by JOHN ROTTET | TheDurhamNews.com
I’ve said this before, but I’ll do it again – I know pizza.
I grew up in New Haven, Conn., where yes people, pizza was invented. Don’t challenge me on this.
We Connecticutians and those from the Tri-State area enjoy a thin pie with such sophisticated toppings as mashed potatoes and bacon, fried eggplant and chicken, or perhaps a white pizza with clams and garlic. My personal favorite is sautéed spinach, portobello mushrooms and extra cheese.
Pie Pushers is one of the newest additions to Durham’s prestigious food truck fleet, and owners Becky Cascio and Mike Hackerd are bringing a little piece of New England home to me with their funky and eclectically topped pizzas, made to order in a hot food truck.
The duo met through friends but also worked together at Watts Grocery, and like most food entrepreneurs in town, appreciate what’s local, seasonal and therefore tasty.
Its not so much that they live and die by the slice (although Hackerd worked on the pizza dough recipe with his mother for 10 years), as that pizza seemed to be one of the few food niches not yet filled around here – especially on wheels.
Their slices are one-sixth of a 16-inch pie, and whole 16- and eight-inch pies are also available, Cascio said. They take orders ahead of time, but the wait will depend on the line. Prices range $3 to $4 per slice, and a plain cheese eight-inch pie starts at $6, with an extra $1 per topping.
They aspire to create “farm slices” where the pizza is made of toppings wholly from one farm – but this concept will evolve as their relationship with local farms tighten, and their schedule become more predictable. Look for Pie Pushers at the Durham Farmer’s Market for sure, and downtown around lunchtime during the week.
Cascio’s favorite combo so far is the “pace car” pizza, first on the menu with an olive oil base, fresh corn, basil, and jalapeños. All pies come with a foundation of olive oil, a traditional red sauce, or a pesto.She said Hackerd’s brussel sprout pesto is something to savor, so look for that as a base flavor from time to time.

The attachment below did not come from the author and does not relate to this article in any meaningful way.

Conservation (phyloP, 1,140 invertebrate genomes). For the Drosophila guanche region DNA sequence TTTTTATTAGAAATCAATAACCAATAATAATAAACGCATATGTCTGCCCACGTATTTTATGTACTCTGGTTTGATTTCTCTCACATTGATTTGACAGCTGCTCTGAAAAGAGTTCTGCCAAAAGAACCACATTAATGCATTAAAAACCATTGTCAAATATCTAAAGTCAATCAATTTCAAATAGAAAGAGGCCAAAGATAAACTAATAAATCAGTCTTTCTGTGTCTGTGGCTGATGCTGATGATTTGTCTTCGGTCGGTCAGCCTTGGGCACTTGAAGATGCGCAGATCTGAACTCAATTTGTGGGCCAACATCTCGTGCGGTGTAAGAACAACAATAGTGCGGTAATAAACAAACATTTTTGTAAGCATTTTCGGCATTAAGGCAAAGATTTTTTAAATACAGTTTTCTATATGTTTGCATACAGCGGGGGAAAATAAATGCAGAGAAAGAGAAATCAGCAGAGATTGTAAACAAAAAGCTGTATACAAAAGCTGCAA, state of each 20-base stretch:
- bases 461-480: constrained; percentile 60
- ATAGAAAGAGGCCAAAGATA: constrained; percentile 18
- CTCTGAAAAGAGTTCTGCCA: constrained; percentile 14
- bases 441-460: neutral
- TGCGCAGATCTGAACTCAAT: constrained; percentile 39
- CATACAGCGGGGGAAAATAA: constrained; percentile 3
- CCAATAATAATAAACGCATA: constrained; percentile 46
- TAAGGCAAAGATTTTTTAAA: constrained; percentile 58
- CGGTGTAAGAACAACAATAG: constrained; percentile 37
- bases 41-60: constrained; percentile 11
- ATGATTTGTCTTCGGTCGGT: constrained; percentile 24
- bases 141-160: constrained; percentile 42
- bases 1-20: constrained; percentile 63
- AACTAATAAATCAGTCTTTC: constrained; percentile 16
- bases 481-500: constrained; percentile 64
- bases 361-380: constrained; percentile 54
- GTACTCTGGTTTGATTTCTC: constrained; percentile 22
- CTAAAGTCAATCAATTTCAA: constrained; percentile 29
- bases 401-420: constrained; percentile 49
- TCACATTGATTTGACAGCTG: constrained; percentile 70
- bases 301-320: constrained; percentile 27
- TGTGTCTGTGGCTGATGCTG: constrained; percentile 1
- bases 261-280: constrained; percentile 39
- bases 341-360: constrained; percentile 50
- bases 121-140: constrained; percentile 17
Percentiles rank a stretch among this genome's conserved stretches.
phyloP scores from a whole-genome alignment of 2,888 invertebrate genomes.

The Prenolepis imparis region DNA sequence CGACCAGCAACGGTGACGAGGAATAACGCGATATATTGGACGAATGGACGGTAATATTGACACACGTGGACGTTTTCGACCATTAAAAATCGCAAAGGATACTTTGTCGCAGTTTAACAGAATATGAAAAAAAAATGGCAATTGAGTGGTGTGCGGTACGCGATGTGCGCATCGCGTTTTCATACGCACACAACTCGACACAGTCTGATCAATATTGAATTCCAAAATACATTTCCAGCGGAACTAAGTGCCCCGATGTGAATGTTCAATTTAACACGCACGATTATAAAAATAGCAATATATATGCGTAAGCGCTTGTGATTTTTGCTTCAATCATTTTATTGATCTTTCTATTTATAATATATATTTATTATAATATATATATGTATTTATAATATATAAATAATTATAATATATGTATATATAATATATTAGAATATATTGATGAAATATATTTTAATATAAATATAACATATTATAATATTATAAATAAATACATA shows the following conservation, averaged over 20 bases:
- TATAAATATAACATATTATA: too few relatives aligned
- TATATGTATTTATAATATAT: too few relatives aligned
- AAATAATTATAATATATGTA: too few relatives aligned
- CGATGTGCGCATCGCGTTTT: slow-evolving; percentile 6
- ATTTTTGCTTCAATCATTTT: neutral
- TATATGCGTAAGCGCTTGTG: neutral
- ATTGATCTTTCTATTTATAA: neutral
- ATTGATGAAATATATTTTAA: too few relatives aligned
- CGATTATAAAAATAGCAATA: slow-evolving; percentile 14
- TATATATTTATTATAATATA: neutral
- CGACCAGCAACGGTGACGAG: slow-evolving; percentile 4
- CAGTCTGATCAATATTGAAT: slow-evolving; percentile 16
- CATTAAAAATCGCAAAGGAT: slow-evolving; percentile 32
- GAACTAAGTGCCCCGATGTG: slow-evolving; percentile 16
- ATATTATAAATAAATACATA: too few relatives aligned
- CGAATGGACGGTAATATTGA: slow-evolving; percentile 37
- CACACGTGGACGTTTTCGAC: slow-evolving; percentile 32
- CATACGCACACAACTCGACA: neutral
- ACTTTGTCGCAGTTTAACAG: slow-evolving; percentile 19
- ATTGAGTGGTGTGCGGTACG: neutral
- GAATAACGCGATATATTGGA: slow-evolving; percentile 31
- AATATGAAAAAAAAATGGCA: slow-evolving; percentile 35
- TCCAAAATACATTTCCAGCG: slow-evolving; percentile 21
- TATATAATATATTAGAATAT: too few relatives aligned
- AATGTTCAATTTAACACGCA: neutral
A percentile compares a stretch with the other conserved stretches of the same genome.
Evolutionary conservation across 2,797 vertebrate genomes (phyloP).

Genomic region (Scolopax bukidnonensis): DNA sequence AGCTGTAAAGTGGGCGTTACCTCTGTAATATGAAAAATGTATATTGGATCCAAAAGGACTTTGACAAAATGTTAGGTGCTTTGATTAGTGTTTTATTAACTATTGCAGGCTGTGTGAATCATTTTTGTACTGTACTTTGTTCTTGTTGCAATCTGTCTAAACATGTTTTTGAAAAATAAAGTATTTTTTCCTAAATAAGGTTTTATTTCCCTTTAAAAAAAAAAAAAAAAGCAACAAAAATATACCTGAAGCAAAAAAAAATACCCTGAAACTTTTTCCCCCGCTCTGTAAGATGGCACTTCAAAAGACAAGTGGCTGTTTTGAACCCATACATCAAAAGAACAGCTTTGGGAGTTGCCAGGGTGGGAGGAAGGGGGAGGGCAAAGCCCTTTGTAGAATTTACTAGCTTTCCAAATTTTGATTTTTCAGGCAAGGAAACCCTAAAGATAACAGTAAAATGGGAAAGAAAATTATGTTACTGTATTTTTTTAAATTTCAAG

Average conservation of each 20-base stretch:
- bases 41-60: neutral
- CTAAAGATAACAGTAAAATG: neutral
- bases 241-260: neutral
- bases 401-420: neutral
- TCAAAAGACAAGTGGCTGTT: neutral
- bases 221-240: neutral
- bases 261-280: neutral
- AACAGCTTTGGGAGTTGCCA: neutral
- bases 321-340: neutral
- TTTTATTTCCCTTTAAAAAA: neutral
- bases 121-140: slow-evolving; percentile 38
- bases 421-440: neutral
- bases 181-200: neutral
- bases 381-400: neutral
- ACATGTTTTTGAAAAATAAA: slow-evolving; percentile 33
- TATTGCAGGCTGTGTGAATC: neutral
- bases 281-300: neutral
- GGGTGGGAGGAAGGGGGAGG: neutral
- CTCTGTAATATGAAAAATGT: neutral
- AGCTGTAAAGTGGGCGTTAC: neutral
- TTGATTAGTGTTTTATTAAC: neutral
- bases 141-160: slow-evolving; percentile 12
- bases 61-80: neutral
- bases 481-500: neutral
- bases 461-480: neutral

Though a wood-fired crust is out of the question given the ventilation challenges a food truck presents, their signature these days is found in the crust – “hand-tossed, thin-crust,” said Cascio. A little crunchy but still chewy and not too flat. “Durham-style.”
Right now the truck can be found via Facebook and at Twitter: @piepushers. A website is in the works, , and orders can be phoned in to 901-0743.
The 2011 Doughman – where gluttony meets athleticism – comes once again May 28, and registration has already sold out. Those of you who were hoping to compete in the eat+run, eat+swim, eat+bike race will have to wait for next year to test your gag reflexes and fast-twitch muscles.
But it’s NOT too late to register for the DOUGHMAN hEArTs Durham post-race evening of more food, dancing and even entertainment at Motorco Music Hall downtown. Tickets are $15, and like the race itself, proceeds go to Durham-based charities. For more info and to buy tickets, visit www.doughman.org.
One might wonder how Durham’s food scene could possibly launch itself further into the taste stratosphere. Think of everything that’s been accomplished so far, and think about what is on the horizon now that The Cookery is up and running.
“Durham’s culinary incubator” is a certified kitchen space for rent by the hour, paired with a small food-business incubation program. Now it’ll be even easier for anyone with the dream of owning a food-related business to learn, train, and even operate such an endeavor. Visit www.durhamcookery.com for details. Membership applications are now being accepted.